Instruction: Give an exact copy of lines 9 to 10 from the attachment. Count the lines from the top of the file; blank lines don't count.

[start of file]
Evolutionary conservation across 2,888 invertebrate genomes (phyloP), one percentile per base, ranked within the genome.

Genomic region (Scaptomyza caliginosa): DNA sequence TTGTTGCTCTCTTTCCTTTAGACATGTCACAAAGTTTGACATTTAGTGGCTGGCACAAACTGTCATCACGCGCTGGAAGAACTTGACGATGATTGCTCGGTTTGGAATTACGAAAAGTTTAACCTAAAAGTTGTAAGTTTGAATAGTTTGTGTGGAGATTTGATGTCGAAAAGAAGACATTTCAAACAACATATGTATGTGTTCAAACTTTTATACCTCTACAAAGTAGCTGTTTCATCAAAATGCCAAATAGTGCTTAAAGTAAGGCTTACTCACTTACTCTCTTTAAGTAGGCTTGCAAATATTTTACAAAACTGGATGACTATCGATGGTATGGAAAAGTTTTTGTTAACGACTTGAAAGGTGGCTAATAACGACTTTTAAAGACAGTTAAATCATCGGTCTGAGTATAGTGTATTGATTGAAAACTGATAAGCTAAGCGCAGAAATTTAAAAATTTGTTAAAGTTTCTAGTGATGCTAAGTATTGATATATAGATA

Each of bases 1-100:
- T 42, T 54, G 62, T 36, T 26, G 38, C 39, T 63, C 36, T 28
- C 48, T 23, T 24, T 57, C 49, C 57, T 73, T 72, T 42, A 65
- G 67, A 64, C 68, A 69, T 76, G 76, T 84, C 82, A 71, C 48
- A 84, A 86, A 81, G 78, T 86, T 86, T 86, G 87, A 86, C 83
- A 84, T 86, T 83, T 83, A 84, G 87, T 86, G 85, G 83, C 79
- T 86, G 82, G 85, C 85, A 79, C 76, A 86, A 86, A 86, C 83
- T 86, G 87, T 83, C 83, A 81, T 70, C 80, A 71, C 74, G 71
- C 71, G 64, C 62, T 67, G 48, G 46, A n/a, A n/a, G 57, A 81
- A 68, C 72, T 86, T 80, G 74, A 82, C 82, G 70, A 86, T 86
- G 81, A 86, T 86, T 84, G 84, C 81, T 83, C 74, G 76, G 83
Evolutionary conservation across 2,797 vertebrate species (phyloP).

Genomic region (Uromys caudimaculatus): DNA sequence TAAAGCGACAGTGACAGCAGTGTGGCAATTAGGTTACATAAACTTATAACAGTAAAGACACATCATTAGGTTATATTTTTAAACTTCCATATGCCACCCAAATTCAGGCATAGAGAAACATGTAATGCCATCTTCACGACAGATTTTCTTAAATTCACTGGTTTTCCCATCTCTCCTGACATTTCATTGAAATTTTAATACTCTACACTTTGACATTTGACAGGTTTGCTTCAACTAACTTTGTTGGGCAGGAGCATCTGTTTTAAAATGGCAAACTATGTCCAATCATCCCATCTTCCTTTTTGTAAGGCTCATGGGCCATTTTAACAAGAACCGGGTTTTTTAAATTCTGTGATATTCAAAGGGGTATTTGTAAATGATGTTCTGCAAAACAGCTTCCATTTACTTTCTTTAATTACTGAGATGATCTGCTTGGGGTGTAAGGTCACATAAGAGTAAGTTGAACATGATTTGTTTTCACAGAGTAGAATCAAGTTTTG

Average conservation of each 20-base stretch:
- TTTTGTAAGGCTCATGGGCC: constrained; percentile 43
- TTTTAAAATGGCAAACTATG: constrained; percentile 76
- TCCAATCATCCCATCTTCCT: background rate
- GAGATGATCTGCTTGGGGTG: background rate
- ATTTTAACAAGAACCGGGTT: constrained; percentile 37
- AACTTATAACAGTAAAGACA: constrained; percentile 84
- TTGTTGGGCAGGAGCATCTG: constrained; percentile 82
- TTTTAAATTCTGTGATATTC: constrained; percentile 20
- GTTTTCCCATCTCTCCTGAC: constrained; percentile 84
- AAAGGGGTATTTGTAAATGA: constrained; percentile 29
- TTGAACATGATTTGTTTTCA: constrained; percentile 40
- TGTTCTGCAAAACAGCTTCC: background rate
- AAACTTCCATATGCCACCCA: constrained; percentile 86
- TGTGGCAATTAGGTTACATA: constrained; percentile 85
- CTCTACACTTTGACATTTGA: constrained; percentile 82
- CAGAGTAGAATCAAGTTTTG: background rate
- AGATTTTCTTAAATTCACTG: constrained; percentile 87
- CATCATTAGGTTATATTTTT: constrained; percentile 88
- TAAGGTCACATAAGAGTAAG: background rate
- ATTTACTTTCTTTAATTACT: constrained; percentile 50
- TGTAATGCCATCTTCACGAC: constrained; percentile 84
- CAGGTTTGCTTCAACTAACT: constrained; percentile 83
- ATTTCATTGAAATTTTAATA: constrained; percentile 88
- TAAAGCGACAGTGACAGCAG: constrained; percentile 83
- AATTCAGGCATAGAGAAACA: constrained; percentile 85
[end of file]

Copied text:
- T 86, G 82, G 85, C 85, A 79, C 76, A 86, A 86, A 86, C 83
- T 86, G 87, T 83, C 83, A 81, T 70, C 80, A 71, C 74, G 71